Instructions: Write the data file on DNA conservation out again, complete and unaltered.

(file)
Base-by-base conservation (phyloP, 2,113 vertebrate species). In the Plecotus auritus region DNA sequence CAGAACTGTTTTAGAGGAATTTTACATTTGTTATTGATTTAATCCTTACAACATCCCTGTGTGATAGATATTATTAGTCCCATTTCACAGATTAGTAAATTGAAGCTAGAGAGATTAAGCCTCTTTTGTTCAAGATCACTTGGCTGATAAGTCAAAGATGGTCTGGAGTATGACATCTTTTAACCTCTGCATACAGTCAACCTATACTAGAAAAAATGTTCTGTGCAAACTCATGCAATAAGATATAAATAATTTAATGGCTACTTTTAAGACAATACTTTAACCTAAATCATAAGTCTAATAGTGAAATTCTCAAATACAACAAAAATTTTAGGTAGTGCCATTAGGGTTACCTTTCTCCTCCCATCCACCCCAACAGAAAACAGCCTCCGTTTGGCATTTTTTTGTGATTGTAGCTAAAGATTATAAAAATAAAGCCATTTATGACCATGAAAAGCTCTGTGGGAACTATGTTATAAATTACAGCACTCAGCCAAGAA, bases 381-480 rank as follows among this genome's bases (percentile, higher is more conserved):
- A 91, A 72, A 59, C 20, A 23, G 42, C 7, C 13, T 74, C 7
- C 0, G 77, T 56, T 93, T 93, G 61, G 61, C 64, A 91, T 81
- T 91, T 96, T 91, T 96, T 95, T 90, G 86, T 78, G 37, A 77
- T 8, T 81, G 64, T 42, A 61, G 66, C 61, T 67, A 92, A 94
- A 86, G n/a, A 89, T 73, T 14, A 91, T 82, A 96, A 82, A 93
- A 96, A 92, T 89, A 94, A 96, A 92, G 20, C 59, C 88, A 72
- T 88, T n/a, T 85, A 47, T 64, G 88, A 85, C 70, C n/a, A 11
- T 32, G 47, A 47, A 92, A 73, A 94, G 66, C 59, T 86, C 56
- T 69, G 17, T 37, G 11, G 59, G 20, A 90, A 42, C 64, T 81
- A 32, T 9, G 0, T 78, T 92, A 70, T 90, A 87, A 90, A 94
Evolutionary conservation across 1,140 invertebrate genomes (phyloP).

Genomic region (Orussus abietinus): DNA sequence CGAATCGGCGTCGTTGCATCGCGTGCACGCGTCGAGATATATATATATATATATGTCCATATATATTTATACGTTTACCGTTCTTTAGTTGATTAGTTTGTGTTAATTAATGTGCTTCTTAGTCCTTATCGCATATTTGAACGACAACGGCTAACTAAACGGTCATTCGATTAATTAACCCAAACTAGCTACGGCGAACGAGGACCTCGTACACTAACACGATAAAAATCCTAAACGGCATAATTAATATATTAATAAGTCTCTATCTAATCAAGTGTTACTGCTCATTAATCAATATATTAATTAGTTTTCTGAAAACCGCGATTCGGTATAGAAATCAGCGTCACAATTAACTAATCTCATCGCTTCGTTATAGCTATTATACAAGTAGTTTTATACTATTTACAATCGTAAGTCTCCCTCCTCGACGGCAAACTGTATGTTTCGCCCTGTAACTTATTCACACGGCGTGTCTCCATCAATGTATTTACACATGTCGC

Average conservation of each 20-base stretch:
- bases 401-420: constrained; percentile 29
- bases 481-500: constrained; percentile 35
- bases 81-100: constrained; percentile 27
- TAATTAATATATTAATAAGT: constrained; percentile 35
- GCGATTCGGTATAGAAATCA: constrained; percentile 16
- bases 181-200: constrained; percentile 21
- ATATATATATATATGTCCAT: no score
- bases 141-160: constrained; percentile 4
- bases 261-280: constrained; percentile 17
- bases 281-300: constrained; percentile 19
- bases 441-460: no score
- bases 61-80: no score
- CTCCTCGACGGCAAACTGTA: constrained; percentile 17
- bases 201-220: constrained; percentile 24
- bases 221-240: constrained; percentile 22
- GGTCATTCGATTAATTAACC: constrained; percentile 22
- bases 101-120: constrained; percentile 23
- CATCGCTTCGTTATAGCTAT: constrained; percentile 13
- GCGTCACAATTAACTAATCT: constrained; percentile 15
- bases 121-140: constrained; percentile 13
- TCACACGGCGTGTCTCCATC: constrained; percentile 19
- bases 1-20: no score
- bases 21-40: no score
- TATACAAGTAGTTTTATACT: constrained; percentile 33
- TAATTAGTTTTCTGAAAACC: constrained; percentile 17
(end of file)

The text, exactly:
Base-by-base conservation (phyloP, 2,113 vertebrate species). In the Plecotus auritus region DNA sequence CAGAACTGTTTTAGAGGAATTTTACATTTGTTATTGATTTAATCCTTACAACATCCCTGTGTGATAGATATTATTAGTCCCATTTCACAGATTAGTAAATTGAAGCTAGAGAGATTAAGCCTCTTTTGTTCAAGATCACTTGGCTGATAAGTCAAAGATGGTCTGGAGTATGACATCTTTTAACCTCTGCATACAGTCAACCTATACTAGAAAAAATGTTCTGTGCAAACTCATGCAATAAGATATAAATAATTTAATGGCTACTTTTAAGACAATACTTTAACCTAAATCATAAGTCTAATAGTGAAATTCTCAAATACAACAAAAATTTTAGGTAGTGCCATTAGGGTTACCTTTCTCCTCCCATCCACCCCAACAGAAAACAGCCTCCGTTTGGCATTTTTTTGTGATTGTAGCTAAAGATTATAAAAATAAAGCCATTTATGACCATGAAAAGCTCTGTGGGAACTATGTTATAAATTACAGCACTCAGCCAAGAA, bases 381-480 rank as follows among this genome's bases (percentile, higher is more conserved):
- A 91, A 72, A 59, C 20, A 23, G 42, C 7, C 13, T 74, C 7
- C 0, G 77, T 56, T 93, T 93, G 61, G 61, C 64, A 91, T 81
- T 91, T 96, T 91, T 96, T 95, T 90, G 86, T 78, G 37, A 77
- T 8, T 81, G 64, T 42, A 61, G 66, C 61, T 67, A 92, A 94
- A 86, G n/a, A 89, T 73, T 14, A 91, T 82, A 96, A 82, A 93
- A 96, A 92, T 89, A 94, A 96, A 92, G 20, C 59, C 88, A 72
- T 88, T n/a, T 85, A 47, T 64, G 88, A 85, C 70, C n/a, A 11
- T 32, G 47, A 47, A 92, A 73, A 94, G 66, C 59, T 86, C 56
- T 69, G 17, T 37, G 11, G 59, G 20, A 90, A 42, C 64, T 81
- A 32, T 9, G 0, T 78, T 92, A 70, T 90, A 87, A 90, A 94
Evolutionary conservation across 1,140 invertebrate genomes (phyloP).

Genomic region (Orussus abietinus): DNA sequence CGAATCGGCGTCGTTGCATCGCGTGCACGCGTCGAGATATATATATATATATATGTCCATATATATTTATACGTTTACCGTTCTTTAGTTGATTAGTTTGTGTTAATTAATGTGCTTCTTAGTCCTTATCGCATATTTGAACGACAACGGCTAACTAAACGGTCATTCGATTAATTAACCCAAACTAGCTACGGCGAACGAGGACCTCGTACACTAACACGATAAAAATCCTAAACGGCATAATTAATATATTAATAAGTCTCTATCTAATCAAGTGTTACTGCTCATTAATCAATATATTAATTAGTTTTCTGAAAACCGCGATTCGGTATAGAAATCAGCGTCACAATTAACTAATCTCATCGCTTCGTTATAGCTATTATACAAGTAGTTTTATACTATTTACAATCGTAAGTCTCCCTCCTCGACGGCAAACTGTATGTTTCGCCCTGTAACTTATTCACACGGCGTGTCTCCATCAATGTATTTACACATGTCGC

Average conservation of each 20-base stretch:
- bases 401-420: constrained; percentile 29
- bases 481-500: constrained; percentile 35
- bases 81-100: constrained; percentile 27
- TAATTAATATATTAATAAGT: constrained; percentile 35
- GCGATTCGGTATAGAAATCA: constrained; percentile 16
- bases 181-200: constrained; percentile 21
- ATATATATATATATGTCCAT: no score
- bases 141-160: constrained; percentile 4
- bases 261-280: constrained; percentile 17
- bases 281-300: constrained; percentile 19
- bases 441-460: no score
- bases 61-80: no score
- CTCCTCGACGGCAAACTGTA: constrained; percentile 17
- bases 201-220: constrained; percentile 24
- bases 221-240: constrained; percentile 22
- GGTCATTCGATTAATTAACC: constrained; percentile 22
- bases 101-120: constrained; percentile 23
- CATCGCTTCGTTATAGCTAT: constrained; percentile 13
- GCGTCACAATTAACTAATCT: constrained; percentile 15
- bases 121-140: constrained; percentile 13
- TCACACGGCGTGTCTCCATC: constrained; percentile 19
- bases 1-20: no score
- bases 21-40: no score
- TATACAAGTAGTTTTATACT: constrained; percentile 33
- TAATTAGTTTTCTGAAAACC: constrained; percentile 17